More than a thousand refugees and their supporters from around the country are expected to rally outside Parliament House in Canberra, Tuesday 29 November, 11am, to demand permanent visas.
Four buses are leaving Sydney for the rally on Tuesday morning and one bus from Melbourne is leaving at 9pm Monday night to arrive in Canberra for the rally on Tuesday. Hundreds of other refugees are traveling by car to Canberra.
More than 31,000 refugees and people seeking asylum have been surviving for up to nine years and more, on temporary protection or bridging visas. Others are eking out an existence in the community on expired visas.
Labor came to office promising to grant permanent visas to all refugees on temporary TPV or SHEVs and to scrap the fast track assessment system that has seen around 10,000 refugee applications rejected.
Labor is now allowing refugees on TPVs to travel, but that’s all.
Saajeda, an Afghan refugee, co-chairing the rally, asked, “Why must we keep begging the Australian Government to give us safety and permanent protection? It is very clear that refugees from Afghanistan, and other places like Myanmar, Sri Lanka and Iran cannot return to live safely.”
Labor has also turned a deaf ear to refugees brought to Australia from Nauru and PNG, ignoring the torture inflicted on them offshore and the fact that many now have jobs and families in Australia.
Zahra, one of the speakers at the rally said, “The refugees sent to Nauru and Manus have been punished for a decade for seeking Australia’s protection. Offshore refugees have been denied protection just because of the date we arrived. Some people who arrived after 19 July 2013 weren’t sent offshore and will soon get permanent visas. Labor’s policy towards us is like a cruel lottery.”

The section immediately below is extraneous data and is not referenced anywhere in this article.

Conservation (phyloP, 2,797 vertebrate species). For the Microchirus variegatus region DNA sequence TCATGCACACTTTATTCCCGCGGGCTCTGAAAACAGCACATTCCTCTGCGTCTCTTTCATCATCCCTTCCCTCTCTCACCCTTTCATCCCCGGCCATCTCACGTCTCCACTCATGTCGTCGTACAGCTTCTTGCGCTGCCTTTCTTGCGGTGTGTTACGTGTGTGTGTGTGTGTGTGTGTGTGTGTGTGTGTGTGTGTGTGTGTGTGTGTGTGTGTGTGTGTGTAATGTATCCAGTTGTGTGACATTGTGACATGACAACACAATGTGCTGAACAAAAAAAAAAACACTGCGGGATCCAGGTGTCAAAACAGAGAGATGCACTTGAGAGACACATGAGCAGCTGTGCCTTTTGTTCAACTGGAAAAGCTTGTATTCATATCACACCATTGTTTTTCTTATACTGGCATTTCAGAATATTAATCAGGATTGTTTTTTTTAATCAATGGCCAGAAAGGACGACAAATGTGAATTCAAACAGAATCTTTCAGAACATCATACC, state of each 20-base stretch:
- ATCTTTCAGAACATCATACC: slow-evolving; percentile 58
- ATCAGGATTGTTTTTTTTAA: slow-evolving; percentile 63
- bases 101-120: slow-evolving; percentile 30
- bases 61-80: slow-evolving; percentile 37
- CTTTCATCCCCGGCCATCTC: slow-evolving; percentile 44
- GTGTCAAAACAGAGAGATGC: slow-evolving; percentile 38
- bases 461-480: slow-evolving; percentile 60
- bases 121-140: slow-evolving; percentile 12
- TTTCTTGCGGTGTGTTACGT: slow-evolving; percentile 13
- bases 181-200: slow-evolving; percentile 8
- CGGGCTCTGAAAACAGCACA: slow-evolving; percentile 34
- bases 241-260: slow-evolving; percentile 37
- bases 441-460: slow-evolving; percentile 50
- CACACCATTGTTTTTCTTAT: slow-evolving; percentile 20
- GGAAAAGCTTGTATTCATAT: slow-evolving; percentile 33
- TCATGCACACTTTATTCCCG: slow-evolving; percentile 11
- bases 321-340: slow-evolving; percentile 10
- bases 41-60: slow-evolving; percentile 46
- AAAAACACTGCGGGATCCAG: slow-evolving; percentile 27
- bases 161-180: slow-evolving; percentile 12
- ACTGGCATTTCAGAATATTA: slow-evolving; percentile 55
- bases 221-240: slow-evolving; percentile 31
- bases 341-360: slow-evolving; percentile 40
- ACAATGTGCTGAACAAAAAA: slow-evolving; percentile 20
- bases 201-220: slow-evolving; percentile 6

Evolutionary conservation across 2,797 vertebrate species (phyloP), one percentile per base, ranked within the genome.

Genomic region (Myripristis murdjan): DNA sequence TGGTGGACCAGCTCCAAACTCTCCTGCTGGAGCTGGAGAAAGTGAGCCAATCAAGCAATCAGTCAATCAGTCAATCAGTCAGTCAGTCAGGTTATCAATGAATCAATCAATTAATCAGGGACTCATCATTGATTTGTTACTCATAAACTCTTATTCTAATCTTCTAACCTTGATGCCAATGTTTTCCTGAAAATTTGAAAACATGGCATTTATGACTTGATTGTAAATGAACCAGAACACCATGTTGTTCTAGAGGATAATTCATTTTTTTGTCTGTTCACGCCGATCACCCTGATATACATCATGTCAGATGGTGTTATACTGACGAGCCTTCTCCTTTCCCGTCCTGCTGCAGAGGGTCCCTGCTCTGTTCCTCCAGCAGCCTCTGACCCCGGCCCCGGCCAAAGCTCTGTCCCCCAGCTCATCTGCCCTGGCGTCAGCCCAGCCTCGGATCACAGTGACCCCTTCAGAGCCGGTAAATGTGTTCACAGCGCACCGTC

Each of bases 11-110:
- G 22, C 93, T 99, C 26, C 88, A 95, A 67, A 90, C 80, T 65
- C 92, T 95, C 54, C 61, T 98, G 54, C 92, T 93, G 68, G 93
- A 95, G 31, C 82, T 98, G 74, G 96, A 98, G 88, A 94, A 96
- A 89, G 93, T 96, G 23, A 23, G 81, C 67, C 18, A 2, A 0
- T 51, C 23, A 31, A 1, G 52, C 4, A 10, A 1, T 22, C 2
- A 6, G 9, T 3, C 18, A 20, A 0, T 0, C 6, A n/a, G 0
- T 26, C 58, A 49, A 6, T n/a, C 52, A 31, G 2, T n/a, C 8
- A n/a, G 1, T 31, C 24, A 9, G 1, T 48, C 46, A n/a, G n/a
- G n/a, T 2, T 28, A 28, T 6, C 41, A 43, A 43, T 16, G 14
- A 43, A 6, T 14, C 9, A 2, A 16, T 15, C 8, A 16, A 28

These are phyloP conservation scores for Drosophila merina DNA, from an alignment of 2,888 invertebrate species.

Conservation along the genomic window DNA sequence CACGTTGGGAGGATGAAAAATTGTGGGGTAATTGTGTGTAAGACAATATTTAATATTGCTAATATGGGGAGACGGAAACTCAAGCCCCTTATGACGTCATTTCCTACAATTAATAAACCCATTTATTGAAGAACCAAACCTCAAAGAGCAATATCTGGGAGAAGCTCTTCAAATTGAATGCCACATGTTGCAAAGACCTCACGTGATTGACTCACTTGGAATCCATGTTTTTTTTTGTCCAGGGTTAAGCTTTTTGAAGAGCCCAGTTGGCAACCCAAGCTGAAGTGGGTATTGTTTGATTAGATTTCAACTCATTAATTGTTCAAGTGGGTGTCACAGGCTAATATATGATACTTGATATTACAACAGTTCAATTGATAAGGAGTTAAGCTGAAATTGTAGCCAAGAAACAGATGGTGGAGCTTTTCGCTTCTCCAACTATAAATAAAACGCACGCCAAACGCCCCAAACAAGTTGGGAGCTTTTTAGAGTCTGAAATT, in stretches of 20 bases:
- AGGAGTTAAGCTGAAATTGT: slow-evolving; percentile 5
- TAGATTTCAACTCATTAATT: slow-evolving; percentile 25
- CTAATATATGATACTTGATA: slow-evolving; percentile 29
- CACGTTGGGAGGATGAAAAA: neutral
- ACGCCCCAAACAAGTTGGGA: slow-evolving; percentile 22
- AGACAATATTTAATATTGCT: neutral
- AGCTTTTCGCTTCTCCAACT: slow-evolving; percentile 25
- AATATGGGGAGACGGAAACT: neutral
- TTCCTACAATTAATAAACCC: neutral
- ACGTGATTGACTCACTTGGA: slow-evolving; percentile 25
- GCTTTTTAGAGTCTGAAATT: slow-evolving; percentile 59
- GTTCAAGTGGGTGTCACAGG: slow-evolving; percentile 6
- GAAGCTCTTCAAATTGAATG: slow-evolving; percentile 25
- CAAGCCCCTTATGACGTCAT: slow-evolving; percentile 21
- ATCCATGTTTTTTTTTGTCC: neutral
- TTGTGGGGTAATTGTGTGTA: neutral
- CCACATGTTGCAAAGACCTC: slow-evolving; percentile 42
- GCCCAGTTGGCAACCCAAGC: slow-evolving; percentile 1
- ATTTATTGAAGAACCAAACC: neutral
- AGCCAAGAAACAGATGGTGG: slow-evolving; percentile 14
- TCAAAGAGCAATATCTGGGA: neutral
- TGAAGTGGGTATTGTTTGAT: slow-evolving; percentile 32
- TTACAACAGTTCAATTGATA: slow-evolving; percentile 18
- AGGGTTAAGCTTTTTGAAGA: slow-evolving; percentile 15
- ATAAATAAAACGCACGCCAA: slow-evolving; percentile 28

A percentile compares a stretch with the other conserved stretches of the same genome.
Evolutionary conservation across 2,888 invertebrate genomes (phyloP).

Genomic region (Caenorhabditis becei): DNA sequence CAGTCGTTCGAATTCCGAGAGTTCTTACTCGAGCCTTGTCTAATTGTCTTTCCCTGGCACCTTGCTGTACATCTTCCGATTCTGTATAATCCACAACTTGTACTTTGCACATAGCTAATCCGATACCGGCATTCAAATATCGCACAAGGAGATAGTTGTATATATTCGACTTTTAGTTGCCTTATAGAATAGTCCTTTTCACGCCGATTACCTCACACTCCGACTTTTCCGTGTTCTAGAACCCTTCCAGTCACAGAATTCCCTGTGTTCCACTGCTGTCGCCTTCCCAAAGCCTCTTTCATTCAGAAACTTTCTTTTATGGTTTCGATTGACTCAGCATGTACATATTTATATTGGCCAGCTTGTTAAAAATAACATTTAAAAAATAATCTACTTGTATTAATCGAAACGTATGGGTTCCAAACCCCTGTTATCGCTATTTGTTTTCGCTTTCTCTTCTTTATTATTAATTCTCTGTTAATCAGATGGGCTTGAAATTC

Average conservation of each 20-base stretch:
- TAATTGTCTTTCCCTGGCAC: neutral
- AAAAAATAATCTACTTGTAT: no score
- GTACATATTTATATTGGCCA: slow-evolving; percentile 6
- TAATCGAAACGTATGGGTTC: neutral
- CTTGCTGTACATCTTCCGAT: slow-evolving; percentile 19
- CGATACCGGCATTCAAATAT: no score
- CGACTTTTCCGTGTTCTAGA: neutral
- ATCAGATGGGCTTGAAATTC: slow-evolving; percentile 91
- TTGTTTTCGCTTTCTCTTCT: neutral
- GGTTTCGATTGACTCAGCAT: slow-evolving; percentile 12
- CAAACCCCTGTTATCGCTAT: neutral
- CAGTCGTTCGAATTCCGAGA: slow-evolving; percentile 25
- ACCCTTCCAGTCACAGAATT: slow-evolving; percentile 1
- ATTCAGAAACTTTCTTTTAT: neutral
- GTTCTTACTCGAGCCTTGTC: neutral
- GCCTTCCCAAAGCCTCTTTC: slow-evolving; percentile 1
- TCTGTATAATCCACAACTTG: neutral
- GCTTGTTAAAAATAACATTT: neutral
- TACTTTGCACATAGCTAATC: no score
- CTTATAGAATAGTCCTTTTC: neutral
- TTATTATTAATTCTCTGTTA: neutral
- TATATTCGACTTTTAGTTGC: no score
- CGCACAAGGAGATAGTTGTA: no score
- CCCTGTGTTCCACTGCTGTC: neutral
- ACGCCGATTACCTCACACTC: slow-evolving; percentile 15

Priya Nadesalingam from the Home to Bilo campaign will also be speaking at the rally. Tamil asylum seekers, Priya, Nades and two daughters were denied protection visas under the fast track system, and were threatened with deportation by the Morrison Liberal government. Labor granted the family permanent visas just two months after Labor was elected. Priya is lending her voice to stand with thousands of others in need of permanent protection.
“Nine years is enough torture and uncertainty,” said Ian Rintoul, spokesperson for the Refugee Action Coalition, “Cruel, heartless and hypocritical refugee policies have to end. Labor said no one would be left behind, but six months after the election thousands of refugees and asylum seekers are still waiting.”
“No one left behind; Permanent Visas for All” Rally:
11am, 29 November, Parliament House Canberra
MCs – Hassan (Iranian, TPV), Saajeda Samaa (Afghan refugee)
Sajeda Bahadurmia and Asma Khan from the Rohingya community
Narges Kiani far – Iranian refugee from Nauru on bridging visa
Mohammad Hakim – Hazara refugee
Zahra Hashemi – Iranian mother – family was held on Nauru
Hamid Elkaie– Iranian refugee on Nauru, separated from his family in Australia
Renuga Inpakumar and 11 yo Tamil boy
Irfan Ali – Qaim community advocate for fast track rejections
Priya Nadesalingam, Home to Bilo campaign
Hassan Jaber speaker/MC at the rally 0401 310 310
Saajeda Samaa speaker/MC at the rally 0455 660 302
Ian Rintoul Refugee Action Coalition, Sydney 0417 275 713